“It has been a long time since I’ve been bogey-free. I putted very well because I didn’t hit the ball close to the hole.”
Earlier, Westwood finished with a 62 after an astonishing 11 birdies at the Saujana Golf and Country Club, where he won the Malaysian Open in 1997.
“It’s nice to be in contention and to know this golf course well,” Westwood, 44 said.
Say hello to the calmest 18-year old in golf.
— Maybank Championship (@maybankchampio1) February 2, 2018
A competitive field saw a host of golfers remain only two shots off Phachara and Bertasio in tied-seventh, including last year’s runner-up David Lipsky of the United States.
Top-ranked Henrik Stenson of Sweden also made the cut after an improved performance for a 67 to lurk six shots from the joint leaders.
Perhaps the biggest name to miss the cut was China’s Li Haotong, who finished in an abysmal tied-125th.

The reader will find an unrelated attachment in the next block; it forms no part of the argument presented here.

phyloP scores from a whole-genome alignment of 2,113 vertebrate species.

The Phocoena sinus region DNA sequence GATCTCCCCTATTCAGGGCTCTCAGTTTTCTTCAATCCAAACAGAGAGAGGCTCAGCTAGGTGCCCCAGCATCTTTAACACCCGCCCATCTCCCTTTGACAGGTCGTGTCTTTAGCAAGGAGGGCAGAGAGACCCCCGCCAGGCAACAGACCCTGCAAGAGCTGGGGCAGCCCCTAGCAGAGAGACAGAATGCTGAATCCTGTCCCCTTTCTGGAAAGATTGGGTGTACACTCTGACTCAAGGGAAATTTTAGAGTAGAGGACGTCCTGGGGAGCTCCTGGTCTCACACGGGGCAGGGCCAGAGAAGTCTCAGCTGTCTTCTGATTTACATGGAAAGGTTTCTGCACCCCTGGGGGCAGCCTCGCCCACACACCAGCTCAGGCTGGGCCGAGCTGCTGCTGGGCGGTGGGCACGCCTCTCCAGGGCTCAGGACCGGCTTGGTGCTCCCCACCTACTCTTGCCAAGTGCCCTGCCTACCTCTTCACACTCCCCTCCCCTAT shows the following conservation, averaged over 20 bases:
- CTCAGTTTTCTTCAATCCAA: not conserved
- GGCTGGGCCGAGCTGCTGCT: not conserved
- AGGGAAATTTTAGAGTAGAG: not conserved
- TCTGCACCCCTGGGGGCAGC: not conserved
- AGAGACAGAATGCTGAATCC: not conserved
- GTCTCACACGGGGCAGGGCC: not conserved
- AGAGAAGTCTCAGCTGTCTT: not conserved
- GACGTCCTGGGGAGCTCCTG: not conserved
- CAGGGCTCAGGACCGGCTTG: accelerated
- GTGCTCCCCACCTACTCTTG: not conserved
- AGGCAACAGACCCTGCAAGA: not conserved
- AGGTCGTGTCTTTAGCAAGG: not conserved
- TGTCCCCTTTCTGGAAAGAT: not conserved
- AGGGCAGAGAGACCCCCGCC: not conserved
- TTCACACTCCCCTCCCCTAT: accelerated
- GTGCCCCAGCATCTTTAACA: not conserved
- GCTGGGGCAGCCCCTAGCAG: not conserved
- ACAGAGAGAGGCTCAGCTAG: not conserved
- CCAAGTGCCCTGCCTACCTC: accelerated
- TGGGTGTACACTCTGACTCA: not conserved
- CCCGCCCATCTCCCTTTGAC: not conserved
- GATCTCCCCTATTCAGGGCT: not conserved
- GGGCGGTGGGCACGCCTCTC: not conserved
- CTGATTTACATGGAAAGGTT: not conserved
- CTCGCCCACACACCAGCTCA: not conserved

There were high hopes that Li would stamp his mark on this tournament after his eye-catching victory at the Dubai Desert Classic last week, where he upstaged four-time Major winner Rory McIlroy.
Leading scores after the second round of the Maybank Championship Malaysia (Par 72):
133 – Phachara Khongwatmai (THA) 68-65, Nino Bertasio (ITA) 68-65
134 – Lee Westwood (ENG) 72-62, Yuta Ikeda (JPN) 70-64, Marc Warren (SCO) 68-66, Chris Paisley (ENG) 65-69
135- Stephen Gallacher (SCO) 70-65, Daisuke Kataoka (JPN) 68-67, Hideto Tanihara (JPN) 71-64, Dylan Frittelli (RSA) 69-66, David Lipsky (USA) 67-68, Maximilian Kieffer (GER) 69-66, Jorge Kampillo (ESP) 69-66
136 – Andrew Dodt (AUS) 71-65, David Horsey (ENG) 66-70, Ryan Fox (NZL) 68-68, Danthai Boonma (THA) 70-66, Robert Karlsson (SWE) 68-68, Thomas Detry (BEL) 68-68, Thomas Bjorn (DEN) 68-68, Thongchai Jaidee (THA) 69-67, Prayad Marksaeng (THA) 71-65, Soren Kjeldsen (DEN) 69-67, Lee Soo-Min (KOR) 67-69